A small phase 2 study recently showed that treatment with Veru’s oncology candidate VERU-11 was associated with a significant and clinically meaningful reduction in the proportion of hospitalized patients with high-risk COVID-19 who experienced treatment failure compared with treatment with placebo. The study, which enrolled 40 hospitalized patients at high risk of acute respiratory distress syndrome, found that treatment with the candidate resulted in an 81 percent relative reduction in treatment failures compared with placebo. Also, a significantly lower proportion of patients aged 60 years and up had a significantly lower rate of treatment failures if they were treated with VERU-11. Veru says it plans to speak with the FDA on the possibility of launching a larger test in a 200-patient phase 3 study.
Northwell Health and Cold Spring Harbor Laboratory are now enrolling adult patients into a fully virtual randomized, double-blind, placebo-controlled trial to study the efficacy and safety of famotidine as an outpatient treatment for COVID-19. The trial is enrolling patients with mild-to-moderate COVID-19 symptoms across the greater New York area. Participants will be randomized to receive either placebo or famotidine 240 mg per day for up to 14 days. Patients in the study will use an Apple iPad from their home along with a scale, thermometer, fitness tracker, spirometer and pulse oximeter to record and track treatment outcomes.
ReCoVa-19, a Cambridge-based startup, is supporting a clinical trial in the UK to help identify early interventions for COVID-19. The trial, dubbed the Platform Randomized trial of Interventions against Covid-19 In older peoPLE (PRINCIPLE) trial, will look for potentially effective COVID-19 treatments that can be taken at home and will recruit people over 65 years and those 50 years and older with a comorbidity. The study is being run by Oxford University and is funded by UK Research and Innovation and the Department of Health and Social Care through the National Institute for Health Research.
Sinovac Biotech’s COVID-19 vaccine CoronaVac has been granted a conditional marketing authorization (CMA) from the China National Medical Products Administration (NMPA). Rolling submission for the vaccine began in September 2020. To date, Sinovac made more than 40 submissions to the NMPA. The CMA was based on two-month data from phase 3 clinical trials. The final results from these trials have not been made public, and Sinovac says efficacy and safety results need to be confirmed. Currently, ConronaVac is being used in Indonesia, Brazil, Turkey and Chile under emergency use approval.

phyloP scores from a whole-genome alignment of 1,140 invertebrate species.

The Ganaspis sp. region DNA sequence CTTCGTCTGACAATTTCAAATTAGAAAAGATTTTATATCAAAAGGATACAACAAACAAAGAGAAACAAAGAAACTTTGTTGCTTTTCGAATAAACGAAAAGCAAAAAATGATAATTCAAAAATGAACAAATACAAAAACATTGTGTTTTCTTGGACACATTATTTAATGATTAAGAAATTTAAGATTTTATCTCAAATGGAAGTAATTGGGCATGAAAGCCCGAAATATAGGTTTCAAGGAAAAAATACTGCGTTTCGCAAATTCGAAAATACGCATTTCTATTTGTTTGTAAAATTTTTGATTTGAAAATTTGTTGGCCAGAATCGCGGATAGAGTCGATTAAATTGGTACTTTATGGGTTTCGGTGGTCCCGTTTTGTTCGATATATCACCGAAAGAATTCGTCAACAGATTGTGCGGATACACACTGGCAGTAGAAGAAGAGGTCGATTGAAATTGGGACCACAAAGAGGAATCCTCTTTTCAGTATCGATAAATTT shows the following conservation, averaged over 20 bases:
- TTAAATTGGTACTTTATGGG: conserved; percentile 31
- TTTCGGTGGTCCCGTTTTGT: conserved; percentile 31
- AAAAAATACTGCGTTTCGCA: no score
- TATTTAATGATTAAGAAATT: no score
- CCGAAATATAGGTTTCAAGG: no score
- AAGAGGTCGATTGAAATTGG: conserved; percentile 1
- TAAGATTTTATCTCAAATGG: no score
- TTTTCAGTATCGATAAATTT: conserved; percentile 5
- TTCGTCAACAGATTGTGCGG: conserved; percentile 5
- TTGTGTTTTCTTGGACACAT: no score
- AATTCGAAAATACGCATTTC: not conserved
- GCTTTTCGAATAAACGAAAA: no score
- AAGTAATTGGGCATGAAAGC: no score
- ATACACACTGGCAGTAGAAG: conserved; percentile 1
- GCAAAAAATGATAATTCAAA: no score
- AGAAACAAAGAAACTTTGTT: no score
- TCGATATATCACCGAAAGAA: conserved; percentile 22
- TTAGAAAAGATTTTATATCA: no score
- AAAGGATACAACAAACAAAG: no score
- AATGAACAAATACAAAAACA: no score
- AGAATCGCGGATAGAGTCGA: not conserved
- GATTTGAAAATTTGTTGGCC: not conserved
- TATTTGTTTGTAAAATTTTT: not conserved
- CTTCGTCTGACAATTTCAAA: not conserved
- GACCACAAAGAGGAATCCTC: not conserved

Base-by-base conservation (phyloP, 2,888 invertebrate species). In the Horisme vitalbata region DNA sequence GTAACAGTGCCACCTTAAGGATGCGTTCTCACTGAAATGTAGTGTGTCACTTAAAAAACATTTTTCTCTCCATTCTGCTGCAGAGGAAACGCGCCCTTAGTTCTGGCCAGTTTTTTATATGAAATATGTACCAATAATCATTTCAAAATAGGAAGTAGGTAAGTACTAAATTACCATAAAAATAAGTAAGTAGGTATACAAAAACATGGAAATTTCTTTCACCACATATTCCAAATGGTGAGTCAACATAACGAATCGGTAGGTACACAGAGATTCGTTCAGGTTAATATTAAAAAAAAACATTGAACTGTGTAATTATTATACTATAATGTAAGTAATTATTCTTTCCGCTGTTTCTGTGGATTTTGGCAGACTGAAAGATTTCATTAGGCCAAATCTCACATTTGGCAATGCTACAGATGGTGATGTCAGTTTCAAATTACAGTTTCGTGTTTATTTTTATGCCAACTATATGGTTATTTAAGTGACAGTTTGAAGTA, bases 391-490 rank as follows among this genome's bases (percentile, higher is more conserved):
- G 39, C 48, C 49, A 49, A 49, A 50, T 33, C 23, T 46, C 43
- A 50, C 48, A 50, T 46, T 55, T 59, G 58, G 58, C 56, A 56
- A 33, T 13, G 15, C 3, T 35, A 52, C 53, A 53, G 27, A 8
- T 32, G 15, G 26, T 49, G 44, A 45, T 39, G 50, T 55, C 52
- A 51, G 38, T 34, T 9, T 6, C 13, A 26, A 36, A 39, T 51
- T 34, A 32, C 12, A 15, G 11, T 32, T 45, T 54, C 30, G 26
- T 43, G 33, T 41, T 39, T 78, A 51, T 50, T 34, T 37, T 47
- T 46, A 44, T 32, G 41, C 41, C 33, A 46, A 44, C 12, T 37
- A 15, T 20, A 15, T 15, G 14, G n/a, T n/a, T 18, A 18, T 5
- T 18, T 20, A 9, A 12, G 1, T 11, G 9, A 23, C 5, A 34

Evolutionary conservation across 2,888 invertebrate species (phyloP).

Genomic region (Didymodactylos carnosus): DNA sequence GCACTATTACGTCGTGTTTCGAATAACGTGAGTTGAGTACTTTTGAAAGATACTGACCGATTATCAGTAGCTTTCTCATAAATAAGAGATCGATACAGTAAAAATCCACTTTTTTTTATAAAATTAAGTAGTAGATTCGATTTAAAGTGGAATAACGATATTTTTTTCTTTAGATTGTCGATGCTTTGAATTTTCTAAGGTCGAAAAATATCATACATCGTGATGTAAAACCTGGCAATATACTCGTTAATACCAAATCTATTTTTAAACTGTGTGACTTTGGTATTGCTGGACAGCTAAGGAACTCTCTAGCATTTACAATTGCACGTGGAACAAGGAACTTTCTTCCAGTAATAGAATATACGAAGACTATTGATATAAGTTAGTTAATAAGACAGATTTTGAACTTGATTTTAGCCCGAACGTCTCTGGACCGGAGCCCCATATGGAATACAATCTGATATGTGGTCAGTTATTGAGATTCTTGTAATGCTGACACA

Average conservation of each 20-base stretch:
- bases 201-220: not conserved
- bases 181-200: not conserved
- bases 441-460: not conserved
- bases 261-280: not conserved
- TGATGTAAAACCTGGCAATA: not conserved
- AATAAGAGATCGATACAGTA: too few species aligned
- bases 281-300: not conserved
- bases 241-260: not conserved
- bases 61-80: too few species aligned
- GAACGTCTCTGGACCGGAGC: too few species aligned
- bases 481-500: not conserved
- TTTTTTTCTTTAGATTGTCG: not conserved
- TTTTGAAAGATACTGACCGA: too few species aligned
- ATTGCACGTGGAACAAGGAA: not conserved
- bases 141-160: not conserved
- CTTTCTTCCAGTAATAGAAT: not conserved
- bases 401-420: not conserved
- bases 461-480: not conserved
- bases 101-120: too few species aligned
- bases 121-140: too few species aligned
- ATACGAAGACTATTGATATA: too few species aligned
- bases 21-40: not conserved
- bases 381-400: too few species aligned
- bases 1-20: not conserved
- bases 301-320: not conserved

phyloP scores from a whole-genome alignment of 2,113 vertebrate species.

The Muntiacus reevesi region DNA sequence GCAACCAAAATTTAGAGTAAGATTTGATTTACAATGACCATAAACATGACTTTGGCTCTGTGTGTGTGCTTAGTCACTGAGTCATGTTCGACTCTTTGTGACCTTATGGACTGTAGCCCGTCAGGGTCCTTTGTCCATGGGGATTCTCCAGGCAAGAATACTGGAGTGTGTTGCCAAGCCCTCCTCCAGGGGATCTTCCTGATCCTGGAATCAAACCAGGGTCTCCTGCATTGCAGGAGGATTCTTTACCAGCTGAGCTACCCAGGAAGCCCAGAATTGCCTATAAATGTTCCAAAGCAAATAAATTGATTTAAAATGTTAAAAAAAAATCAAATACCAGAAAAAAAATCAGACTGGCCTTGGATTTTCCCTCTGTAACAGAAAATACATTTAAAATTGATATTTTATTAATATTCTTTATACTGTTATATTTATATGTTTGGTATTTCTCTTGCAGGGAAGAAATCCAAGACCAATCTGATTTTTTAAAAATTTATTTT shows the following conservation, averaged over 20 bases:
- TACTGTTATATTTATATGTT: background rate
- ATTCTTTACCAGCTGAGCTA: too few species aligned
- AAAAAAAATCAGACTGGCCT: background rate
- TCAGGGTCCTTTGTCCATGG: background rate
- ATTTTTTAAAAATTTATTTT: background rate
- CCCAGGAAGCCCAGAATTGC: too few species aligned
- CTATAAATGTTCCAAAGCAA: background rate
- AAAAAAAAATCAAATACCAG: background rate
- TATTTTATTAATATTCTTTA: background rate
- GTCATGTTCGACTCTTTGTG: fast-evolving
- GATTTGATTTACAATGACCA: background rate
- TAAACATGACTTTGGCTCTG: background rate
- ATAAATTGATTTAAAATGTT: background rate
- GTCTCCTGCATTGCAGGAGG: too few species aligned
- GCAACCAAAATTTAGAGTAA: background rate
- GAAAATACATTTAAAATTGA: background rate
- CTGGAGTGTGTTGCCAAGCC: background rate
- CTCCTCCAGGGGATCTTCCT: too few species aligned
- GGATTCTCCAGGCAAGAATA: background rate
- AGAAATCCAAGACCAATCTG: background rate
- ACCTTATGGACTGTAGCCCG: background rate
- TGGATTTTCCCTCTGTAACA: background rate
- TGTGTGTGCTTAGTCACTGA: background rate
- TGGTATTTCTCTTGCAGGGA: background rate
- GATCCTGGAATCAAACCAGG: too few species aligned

The South African government has placed a temporary hold on trials studying the AstraZeneca and University of Oxford COVID-19 vaccine after results show the AZD1222 candidate features low efficacy against the South African SARS-CoV-2 variant. A 2,000-person South African study validated previous findings by showing the vaccine featured high efficacy against the original nonvariant COVID-19 strain, but the vaccine came up short against preventing mild-to-moderate cases of COVID-19 caused by the relatively new South African strain. In response, the University of Oxford and its partners are looking to develop a second generation of the vaccine to target the more infectious variant.
Iran has unveiled its newest COVID-19 vaccine project that sees the launch of a new phase 1 trial studying Razi Cov Pars, a COVID-19 vaccine developed at the
Razi Vaccine and Serum Research Institute. The phase 1 trial will enroll 13 volunteers age 18 to 55. One day after the announcement of the new project, Iran launched a campaign to vaccinate the country’s entire population of 80 million. The country plans to start off this campaign by using Russia’s Sputnik V vaccine.
Interim data from a phase 1 study in Taiwan show COVAXX’s two-dose COVID-19 vaccine candidate, UB-612, elicits robust antibody responses. These responses appear comparable to responses in human convalescent sera. All trial participants had neutralizing antibodies following the two-dose regimen, and the vaccine was generally well-tolerated. COVAXX is conducting phase 2 trials of its UB-612 vaccine in Taiwan and plans to initiate phase 2/3 trials of the candidate in India with Aurobindo.